In 1939 elements of what had become an important centre for the area were the sale yard, coal merchants, two public houses, two garages, a doctor’s surgery, a branch of the National Farmers Union, a post office (kept at Home Farm), the smithy, and a grocer, builder, and newsagent.

The small settlement at Garrick’s Head was enlarged in 1939 by an estate of eight council houses called Clock House Square and in the 1950s and 1960s by a few private houses and bungalows, one replacing the original Garrick’s House. After the Second World War, however, the council decided on Andoversford, with its good road and rail communications and its proximity to Cheltenham, as the site of its main housing development outside Northleach town, and in the mid-1950s the Crossfields estate was built north of the Gloucester road some way west of the old hamlet. The estate was further enlarged in the 1960s and new private bungalows were also built in the Andoversford area.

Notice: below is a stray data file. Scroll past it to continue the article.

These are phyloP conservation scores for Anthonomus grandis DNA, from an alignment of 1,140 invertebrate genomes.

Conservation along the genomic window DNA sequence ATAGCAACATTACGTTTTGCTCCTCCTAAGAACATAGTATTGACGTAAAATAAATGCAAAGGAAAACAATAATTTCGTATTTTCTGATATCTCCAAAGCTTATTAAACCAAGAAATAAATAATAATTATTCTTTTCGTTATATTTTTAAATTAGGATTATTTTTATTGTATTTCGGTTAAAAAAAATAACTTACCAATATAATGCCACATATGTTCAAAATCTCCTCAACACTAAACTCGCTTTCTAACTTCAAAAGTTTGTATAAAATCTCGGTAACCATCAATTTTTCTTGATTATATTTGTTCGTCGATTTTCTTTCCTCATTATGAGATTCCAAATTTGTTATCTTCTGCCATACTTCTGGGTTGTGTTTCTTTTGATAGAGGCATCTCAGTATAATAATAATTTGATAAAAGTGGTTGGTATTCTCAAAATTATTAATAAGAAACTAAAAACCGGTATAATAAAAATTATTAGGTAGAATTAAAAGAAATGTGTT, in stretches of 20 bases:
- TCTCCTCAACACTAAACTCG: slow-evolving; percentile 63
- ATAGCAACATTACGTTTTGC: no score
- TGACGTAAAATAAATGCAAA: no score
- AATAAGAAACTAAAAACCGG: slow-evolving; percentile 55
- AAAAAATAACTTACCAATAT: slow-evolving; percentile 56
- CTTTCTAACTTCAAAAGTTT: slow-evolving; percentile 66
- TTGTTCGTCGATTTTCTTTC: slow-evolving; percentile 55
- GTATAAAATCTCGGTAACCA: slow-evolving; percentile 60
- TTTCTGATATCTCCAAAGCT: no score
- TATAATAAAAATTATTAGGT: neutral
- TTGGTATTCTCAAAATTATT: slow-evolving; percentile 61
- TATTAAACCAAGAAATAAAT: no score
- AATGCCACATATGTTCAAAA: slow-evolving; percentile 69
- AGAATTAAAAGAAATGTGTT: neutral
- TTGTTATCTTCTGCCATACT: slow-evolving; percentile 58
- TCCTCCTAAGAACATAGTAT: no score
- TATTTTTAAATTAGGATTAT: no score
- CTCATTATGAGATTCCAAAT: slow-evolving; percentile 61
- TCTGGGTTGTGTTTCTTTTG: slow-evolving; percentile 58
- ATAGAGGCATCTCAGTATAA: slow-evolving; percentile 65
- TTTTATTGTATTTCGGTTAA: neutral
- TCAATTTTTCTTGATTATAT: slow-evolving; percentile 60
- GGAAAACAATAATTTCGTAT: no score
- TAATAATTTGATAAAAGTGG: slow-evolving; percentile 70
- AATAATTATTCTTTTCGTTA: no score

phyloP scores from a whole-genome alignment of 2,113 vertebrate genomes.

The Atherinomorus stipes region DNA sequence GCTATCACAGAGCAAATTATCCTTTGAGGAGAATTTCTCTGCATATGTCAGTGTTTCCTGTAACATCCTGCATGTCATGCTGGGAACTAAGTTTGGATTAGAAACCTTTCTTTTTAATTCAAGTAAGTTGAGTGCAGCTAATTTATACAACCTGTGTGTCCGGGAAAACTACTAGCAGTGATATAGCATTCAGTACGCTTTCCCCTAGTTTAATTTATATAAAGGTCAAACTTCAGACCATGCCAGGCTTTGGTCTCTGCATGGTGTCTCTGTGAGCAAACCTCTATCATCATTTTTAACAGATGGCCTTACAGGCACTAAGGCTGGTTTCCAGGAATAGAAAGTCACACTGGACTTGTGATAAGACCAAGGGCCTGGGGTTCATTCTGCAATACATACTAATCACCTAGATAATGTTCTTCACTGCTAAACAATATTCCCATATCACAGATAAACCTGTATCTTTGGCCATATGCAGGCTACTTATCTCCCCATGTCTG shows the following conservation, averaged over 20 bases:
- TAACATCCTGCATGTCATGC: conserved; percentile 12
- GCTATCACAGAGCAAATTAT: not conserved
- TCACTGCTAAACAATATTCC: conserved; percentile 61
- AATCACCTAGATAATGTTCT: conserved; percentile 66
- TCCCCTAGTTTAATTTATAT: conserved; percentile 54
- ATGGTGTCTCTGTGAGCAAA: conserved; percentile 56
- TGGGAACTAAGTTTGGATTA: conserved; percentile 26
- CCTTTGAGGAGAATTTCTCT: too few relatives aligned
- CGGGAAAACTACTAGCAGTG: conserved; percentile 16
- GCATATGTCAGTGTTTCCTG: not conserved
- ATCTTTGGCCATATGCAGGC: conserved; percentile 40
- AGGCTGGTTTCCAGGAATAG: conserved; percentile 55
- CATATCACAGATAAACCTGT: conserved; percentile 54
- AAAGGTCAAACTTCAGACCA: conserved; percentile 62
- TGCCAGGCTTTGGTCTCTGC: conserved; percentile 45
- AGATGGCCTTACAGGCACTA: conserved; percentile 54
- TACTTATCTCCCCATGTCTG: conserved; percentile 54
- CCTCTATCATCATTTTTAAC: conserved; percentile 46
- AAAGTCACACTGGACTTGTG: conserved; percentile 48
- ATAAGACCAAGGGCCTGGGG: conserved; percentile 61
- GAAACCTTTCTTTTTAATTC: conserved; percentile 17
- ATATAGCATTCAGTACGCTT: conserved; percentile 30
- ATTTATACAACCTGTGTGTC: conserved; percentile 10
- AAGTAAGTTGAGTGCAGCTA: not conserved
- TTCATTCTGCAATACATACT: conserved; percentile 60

A small industrial estate was established on the south side of Andoversford in 1966, other firms settling there later included Cleanacres, and Cotswold Windows. In the late 1980s a development company bought another part of the former railway property further south and introduced other businesses.

In the late 20th century, after a bypass had relieved the pressure of traffic, there was further private building, including a substantial estate on the west side of the Cheltenham road called Hunters Way; that estate was being expanded in 1998 by building on the site of the Banbury and Cheltenham line station called Pine Halt. Another recent estate then covered the site of the Andoversford Hotel (Huntsman’s Meet) on the east of the road. In 2011 building started on the site of THWhite; it now has 39 2, 3, and 4 bedroom Houses called Coln Gardens. The site opposite Dale’s stores started in 2012 and now has 17 2, 3, and 4 bedroom houses called Jubilee Mews. In 2016 17 new houses were built on the Old Cattle Market on Station Road and is now renamed The Old Market Place.